The Essence of an Alchemist
Translated from the text “Alchimiste par essence,” by Michel Saint-Germain, Elle-Québec, February 1998, no102
Distinguished descendant of oil-producing ancestors, Mikaël Zayat now transforms the unctuous liquid into perfume. Calming, energising, or inspiring decoctions…everything to breathe in health.
Behind his home, at the foot of Bromont’s mountain, Mikaël Zayat bathes in milky light. Bent over his artisan’s still—his crucible—he distils branches or flowers (spruce, goldenrod, fir…) extracting a fragrant, toning, or relaxing essential oil. With childlike manners and slow movements, it seems as though, for him, time escapes worldly constraints.
He adores spruce, a conifer whose foliage, is as gentle to the touch as “a mother’s love,” its essence helps people to overcome the difficult stages in life. He readily collects it along the forest’s edge, just like St-John’s wort with its brilliant yellow flowers and antidepressant virtues.
In his basement, its white walls bedecked with books, test-tubes, and hundreds of brown bottles, he concocts mysterious potions for use in calming nerves and softening skin. We are in his “wine cellar.” Name an essence and chances are he has it in stock thanks to a network of European and North-African artisan friends who mail him rose water, paperbark tree oil, or shea butter.
His family name comes from an Arabic word which means “oil manufacturer.” Over the 4000 years of Damascus’ existence, Zayats pressed olives. Emigrated to Egypt a century ago, they scattered toward other occupations. But it was in Quebec, after Mikaël arrived in 1970 to complete a thesis in education, that he discovered, with great wonder, the many branches of traditional medicine. And he fell in love with the country.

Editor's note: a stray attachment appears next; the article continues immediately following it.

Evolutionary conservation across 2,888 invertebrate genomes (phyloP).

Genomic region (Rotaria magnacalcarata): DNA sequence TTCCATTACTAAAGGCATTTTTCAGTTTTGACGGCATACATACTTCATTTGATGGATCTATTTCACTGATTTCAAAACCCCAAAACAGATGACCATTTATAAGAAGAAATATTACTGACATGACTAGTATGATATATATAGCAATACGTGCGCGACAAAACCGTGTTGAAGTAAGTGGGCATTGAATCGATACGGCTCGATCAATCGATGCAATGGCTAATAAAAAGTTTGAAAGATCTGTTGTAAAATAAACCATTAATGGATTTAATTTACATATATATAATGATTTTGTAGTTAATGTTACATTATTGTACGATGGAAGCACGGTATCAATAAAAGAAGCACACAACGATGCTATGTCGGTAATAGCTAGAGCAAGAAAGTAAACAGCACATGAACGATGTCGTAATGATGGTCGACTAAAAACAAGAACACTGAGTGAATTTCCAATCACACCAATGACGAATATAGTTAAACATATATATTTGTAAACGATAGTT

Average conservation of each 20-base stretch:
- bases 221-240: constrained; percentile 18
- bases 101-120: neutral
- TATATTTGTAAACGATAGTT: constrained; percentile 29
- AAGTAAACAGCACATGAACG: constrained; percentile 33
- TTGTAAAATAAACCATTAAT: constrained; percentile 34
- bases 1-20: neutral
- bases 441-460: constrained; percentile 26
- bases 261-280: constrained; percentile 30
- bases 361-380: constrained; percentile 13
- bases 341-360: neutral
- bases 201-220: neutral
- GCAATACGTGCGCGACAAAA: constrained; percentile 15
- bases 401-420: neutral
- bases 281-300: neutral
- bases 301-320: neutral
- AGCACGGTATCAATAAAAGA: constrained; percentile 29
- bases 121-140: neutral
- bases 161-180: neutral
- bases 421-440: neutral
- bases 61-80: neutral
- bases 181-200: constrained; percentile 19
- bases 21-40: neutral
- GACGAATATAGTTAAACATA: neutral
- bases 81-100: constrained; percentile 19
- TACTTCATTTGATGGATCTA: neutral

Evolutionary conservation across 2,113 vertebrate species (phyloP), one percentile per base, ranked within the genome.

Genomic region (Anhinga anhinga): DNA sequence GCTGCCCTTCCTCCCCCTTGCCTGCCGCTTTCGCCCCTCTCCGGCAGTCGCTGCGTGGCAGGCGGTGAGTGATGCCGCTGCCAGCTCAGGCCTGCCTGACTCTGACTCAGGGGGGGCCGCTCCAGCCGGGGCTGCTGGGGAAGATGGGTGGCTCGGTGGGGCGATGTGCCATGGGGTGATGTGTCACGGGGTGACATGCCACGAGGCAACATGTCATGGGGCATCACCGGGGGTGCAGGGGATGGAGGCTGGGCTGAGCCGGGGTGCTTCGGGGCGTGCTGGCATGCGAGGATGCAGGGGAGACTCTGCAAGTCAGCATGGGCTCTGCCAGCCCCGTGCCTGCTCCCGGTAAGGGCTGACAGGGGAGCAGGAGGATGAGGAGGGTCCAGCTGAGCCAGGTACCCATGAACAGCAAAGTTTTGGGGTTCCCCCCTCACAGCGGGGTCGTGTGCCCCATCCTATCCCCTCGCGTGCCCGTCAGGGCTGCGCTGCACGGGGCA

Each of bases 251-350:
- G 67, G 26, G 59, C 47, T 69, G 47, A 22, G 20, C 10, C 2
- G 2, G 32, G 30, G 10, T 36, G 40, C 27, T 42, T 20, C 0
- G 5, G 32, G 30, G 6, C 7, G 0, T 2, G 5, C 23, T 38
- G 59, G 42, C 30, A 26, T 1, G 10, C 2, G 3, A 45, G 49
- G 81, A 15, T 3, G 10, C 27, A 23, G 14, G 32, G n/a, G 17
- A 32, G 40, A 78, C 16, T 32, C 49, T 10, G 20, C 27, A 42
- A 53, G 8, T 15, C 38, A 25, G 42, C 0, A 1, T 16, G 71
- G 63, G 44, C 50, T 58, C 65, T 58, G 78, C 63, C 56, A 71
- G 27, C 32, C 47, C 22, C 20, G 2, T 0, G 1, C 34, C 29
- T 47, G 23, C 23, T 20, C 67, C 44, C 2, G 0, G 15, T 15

After studying with a Native American, and later with an aromatherapist in France, Mikaël Zayat began distilling and combining flower and tree essences. But after 20 years, his experience is not so much scientific as it is spiritual and sensual. “To understand the depth of feeling in a love letter, it is not enough to simply analyse the quality of the ink and paper…”
Step by step, he travels his luminous universe. The teacher in him deplores modern cultures’ lack of ambition, “There we are, fighting to get a seat on the bus, but we forget to ask if there is a driver or if he knows where he is going. In education, we speak of methods, but rarely of motive. What is our intention through all of this? I hope that my sons, who are seven and nine years old, will move closer toward life, rather than escaping it through work or drugs…One must cultivate one’s inner garden, and see that every human is here to share. We are but one…”
He does not make a mystery out of his spiritual roots. His serenity is inspired by St Francis of Assisi and by his prayer, “Lord, make me an instrument of your peace.
Where there is sadness, let me sow joy…”
“In the human body,” says he, “The alchemist fulfills himself through joy.” And how does one become joyful? “One must decide to be joyful. In every instant. Try it!”